The Singaporean Bike Sharing Scene: O(no)BIKE?

SINGAPORE- If you’ve been leaving your rental bikes haphazardly on the sidewalk, you might want to keep reading! Now being considered an offense by the Land Transport Authority (LTA), indiscriminate parking comes with consequences. Offenders will be billed continuously or even face a collective ban from the service providers. All operators offering dockless shared bikes, personal mobility devices (PMDs) and power-assisted bicycles are also subject to a reduction in their bike capacity or the revoking of their license under the new regime. 

Legislation: the gory details 
    The application window for operators was opened on May 8th, just in the last week. Operators will have until July 7th to submit their forms to the LTA in order to remain in full operation. Once approved, the new legislation dictates that operators will have to adhere to standards of maintenance of the bikes and parking of the bikes by customers. LTA reserves the right to check on the operators to ensure that all bikes are running smoothly and that parking laws are followed. 
    LTA is also now making it mandatory for operators to share user data so that stubborn customers unwilling to abide by the rules can be identified. Recurring recalcitrant users might be subject to a ban from all the operators in Singapore. If any of the licensing conditions are not optimally met, penalties range from $100,000 fine to a complete removal of the operator license. 

Indiscriminate Parking: a cause for concern 
    LTA reports that currently, there are an estimated 100,000 dockless bikes owned by six operators, but only about 50% of them are in use. There is an excess supply of bikes that aren’t being used by the public, which is the opposite of the problem when rental biking was first introduced. Since mid 2017, there have been more that 2,100 removal notices issued and about $180,000 collected in fines from the operators. 
    This has been causing problems for pedestrians whose paths are often littered with carelessly strewn bikes, but also for the economy as excess resources are being pooled in to produce more bikes that people don’t use. To combat this, LTA will now be taking realistic data from the operators to get a better sense of the demand for rental biking. Yet this approach can be a double edged sword as even though there will be fewer bikes parked indiscriminately, regular bikers might have a harder time locating bikes in the interim period.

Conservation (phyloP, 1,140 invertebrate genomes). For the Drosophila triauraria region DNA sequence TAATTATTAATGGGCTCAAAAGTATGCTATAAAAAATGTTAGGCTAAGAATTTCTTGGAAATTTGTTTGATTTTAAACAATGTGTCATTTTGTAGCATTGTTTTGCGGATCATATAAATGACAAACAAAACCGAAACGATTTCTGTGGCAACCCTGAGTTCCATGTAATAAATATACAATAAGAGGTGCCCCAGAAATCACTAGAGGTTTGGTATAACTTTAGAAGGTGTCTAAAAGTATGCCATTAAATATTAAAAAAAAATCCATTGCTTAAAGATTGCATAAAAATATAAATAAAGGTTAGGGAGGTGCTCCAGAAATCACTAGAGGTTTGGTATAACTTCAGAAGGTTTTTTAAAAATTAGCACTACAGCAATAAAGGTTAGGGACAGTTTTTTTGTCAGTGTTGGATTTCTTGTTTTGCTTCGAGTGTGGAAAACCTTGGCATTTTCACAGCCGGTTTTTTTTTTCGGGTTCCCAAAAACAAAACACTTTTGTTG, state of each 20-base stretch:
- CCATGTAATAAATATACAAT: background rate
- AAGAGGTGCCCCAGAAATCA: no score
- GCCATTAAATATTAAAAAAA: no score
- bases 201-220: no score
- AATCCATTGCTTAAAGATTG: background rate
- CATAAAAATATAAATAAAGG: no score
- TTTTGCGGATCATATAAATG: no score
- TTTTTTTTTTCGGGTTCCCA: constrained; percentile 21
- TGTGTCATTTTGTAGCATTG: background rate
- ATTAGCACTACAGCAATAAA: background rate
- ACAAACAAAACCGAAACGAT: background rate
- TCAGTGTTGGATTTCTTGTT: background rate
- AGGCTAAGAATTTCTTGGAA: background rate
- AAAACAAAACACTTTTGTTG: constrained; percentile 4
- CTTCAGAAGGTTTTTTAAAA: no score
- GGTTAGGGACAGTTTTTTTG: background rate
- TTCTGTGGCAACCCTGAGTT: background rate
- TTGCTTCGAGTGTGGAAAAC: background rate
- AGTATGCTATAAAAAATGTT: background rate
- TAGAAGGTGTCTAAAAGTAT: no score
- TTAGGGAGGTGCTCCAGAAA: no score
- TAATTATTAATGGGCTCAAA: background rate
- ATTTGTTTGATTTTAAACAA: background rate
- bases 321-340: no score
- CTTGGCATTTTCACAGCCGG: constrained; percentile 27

However, there is a bright side to this. Operators will be allowed to grow their fleet size over time as the LTA deems fit. Moreover, proper parking will also be more rigorously enforced as riders will be required to scan QR codes at designated parking spots to end their trip. 

The Responses
    Authorities have already begun creating more parking spaces at MRT stations, bus stops, residential areas and National Parks. The operators too have started responding positively to the legislation. Benjamin Oh, the marking director of SG bike said that up to 10 percent of all bicycles end up being parked indiscriminately and that the LTA licensing requirements are a good way to address this problem. “We believe that this is a necessary step to help bike sharing grow successfully in Singapore,” he added. The head of Ofo, Christopher Hilton, and that of Mobike Sharon Meng, have released similar statements complying with LTA’s requirements and supporting data sharing. Tim Phang, the general manager of oBike Singapore supports the guidelines, but still believes that it “places a heavy burden on start-ups, which in turn means that bike sharing users will suffer.” 

Global Success Stories 
    There are several successful bike sharing systems all over the globe, some of the best ones situated in China itself. One of the best is in Hangzhou, China, where there are close to 66,500 and 78,000 bicycles scattered across approximately 2700 stations. Another successful program, Vélib, has been enforced in Paris, where there are about 20,000 bikes in circulation between over 1200 stations. Both these systems have one thing in common: proper docking stations. Although it might take time for Singapore’s system to emulate their efficiency, the LTA is definitely taking steps in the right direction. Hopefully in the years to come, the bike sharing system in Singapore will be sufficiently organized and perhaps included on a list too!

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